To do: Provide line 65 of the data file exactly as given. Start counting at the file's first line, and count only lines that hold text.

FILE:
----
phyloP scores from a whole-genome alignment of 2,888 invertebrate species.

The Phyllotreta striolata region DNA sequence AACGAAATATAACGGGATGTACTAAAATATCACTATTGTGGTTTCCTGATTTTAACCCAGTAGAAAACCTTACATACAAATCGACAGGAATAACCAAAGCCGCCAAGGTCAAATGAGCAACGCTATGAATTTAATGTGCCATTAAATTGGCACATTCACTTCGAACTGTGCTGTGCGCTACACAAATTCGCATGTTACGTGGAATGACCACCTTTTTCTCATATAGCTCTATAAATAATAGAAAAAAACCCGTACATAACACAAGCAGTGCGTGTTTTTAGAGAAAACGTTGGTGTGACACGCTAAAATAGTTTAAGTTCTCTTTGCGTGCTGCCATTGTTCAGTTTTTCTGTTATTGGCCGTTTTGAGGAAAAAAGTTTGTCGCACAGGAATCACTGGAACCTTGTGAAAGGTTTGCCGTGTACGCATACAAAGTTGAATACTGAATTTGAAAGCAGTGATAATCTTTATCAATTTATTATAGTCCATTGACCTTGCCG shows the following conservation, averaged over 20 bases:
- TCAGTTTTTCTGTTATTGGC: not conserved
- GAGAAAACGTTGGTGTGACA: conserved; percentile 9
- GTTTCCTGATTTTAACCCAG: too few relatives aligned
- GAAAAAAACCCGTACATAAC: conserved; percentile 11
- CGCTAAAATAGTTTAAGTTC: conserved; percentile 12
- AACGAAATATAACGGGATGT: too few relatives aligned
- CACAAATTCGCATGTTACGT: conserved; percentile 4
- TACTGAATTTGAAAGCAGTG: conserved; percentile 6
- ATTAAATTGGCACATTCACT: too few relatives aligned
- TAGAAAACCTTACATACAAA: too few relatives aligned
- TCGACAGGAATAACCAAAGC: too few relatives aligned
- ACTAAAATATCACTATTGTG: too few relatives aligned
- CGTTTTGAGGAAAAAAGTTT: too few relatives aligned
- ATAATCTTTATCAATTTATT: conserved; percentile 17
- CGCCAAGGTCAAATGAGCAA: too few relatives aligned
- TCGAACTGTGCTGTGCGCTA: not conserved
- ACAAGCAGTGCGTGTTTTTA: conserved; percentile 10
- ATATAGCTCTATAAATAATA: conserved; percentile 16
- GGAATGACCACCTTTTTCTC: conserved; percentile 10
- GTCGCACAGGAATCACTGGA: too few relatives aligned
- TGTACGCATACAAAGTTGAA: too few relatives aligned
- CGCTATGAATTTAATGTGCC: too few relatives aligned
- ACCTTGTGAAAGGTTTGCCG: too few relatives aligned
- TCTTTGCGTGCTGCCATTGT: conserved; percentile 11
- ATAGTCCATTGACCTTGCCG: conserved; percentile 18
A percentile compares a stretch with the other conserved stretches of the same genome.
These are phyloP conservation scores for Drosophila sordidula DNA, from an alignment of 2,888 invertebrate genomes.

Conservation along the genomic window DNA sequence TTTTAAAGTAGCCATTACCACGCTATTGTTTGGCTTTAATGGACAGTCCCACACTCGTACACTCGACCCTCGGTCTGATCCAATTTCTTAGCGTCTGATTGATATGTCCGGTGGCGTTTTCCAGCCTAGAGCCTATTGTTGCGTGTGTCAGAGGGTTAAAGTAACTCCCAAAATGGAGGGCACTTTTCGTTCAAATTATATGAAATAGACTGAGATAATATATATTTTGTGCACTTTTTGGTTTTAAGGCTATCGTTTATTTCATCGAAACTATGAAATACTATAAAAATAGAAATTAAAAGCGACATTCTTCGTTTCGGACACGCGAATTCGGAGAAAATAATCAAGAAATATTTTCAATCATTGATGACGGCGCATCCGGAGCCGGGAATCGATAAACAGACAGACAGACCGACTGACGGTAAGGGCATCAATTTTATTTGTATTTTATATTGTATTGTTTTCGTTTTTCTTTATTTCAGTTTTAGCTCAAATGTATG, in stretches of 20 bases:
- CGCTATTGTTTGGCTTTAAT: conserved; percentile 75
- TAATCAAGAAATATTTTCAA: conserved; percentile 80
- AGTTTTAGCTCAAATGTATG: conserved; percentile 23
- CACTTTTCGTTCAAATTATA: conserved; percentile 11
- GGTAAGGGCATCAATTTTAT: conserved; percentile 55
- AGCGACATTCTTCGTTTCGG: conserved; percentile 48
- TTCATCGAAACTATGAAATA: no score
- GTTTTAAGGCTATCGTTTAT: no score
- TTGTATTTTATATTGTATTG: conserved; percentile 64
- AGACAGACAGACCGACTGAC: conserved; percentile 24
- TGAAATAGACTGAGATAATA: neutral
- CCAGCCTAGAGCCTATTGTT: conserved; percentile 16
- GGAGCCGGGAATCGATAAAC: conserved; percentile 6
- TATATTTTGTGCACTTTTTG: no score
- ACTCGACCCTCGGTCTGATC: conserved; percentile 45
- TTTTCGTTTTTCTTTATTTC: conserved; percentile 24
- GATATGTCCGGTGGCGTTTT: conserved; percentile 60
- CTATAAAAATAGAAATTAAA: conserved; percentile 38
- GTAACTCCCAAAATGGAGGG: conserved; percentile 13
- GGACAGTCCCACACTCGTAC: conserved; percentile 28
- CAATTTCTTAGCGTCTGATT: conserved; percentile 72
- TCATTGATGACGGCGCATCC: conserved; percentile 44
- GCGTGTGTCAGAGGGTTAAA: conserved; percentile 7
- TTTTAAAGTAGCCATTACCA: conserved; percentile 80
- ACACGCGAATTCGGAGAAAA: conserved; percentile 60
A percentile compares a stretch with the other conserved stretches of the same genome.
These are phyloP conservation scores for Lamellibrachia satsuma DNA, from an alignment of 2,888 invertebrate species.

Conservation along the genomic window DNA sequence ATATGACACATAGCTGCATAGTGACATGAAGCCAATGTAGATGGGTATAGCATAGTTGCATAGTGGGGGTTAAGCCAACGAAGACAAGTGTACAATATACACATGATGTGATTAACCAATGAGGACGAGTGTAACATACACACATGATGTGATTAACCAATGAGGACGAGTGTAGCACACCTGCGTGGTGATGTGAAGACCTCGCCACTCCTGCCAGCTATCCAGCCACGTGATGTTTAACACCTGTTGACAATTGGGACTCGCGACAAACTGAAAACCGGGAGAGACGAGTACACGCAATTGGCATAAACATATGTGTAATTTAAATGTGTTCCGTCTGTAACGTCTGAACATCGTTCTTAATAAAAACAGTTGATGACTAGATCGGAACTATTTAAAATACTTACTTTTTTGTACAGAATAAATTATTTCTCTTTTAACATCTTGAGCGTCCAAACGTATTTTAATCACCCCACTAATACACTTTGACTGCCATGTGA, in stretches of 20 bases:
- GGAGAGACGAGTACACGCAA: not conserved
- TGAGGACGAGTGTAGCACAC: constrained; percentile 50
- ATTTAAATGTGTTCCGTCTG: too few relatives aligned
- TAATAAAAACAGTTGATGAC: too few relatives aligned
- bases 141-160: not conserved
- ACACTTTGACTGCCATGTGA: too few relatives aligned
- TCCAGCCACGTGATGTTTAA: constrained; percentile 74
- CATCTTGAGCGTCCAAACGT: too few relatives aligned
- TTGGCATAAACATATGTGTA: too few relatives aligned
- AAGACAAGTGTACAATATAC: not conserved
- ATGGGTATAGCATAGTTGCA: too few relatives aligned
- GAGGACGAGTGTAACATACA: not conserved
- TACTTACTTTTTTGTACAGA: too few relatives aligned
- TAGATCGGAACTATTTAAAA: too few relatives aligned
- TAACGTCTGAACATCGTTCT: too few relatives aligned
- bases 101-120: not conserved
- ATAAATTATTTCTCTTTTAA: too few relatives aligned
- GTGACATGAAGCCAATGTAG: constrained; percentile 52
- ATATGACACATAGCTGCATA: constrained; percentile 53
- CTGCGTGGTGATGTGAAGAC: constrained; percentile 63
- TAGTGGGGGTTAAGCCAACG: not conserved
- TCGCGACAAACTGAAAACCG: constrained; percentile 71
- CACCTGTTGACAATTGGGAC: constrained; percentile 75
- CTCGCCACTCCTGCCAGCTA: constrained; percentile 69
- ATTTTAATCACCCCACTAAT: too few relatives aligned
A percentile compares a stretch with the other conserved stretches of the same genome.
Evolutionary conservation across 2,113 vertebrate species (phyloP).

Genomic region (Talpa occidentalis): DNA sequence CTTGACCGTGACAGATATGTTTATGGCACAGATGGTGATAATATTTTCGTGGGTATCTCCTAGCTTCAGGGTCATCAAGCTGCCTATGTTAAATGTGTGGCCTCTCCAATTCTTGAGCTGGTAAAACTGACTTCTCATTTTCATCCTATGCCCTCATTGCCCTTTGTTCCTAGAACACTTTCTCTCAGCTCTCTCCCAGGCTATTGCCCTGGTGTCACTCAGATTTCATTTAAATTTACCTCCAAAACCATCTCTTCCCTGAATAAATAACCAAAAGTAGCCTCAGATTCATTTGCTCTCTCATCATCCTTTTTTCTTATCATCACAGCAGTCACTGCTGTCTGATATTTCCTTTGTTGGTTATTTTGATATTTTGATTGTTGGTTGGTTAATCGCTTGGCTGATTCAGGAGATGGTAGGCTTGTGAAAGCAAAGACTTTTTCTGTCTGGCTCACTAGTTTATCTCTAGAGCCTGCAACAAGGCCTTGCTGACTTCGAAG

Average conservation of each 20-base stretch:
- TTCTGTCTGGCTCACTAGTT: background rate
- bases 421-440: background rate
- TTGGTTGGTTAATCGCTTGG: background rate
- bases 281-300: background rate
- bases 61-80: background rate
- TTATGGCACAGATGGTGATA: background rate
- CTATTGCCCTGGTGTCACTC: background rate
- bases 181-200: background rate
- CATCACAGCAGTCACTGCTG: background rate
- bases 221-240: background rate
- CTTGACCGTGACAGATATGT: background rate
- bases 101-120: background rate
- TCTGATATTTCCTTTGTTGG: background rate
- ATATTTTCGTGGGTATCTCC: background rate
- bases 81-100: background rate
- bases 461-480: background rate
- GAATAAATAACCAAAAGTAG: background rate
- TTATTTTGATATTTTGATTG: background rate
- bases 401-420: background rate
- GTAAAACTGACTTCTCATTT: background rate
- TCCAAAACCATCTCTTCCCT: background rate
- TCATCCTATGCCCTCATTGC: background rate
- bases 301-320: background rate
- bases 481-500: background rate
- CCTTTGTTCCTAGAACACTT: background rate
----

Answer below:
- TCCAGCCACGTGATGTTTAA: constrained; percentile 74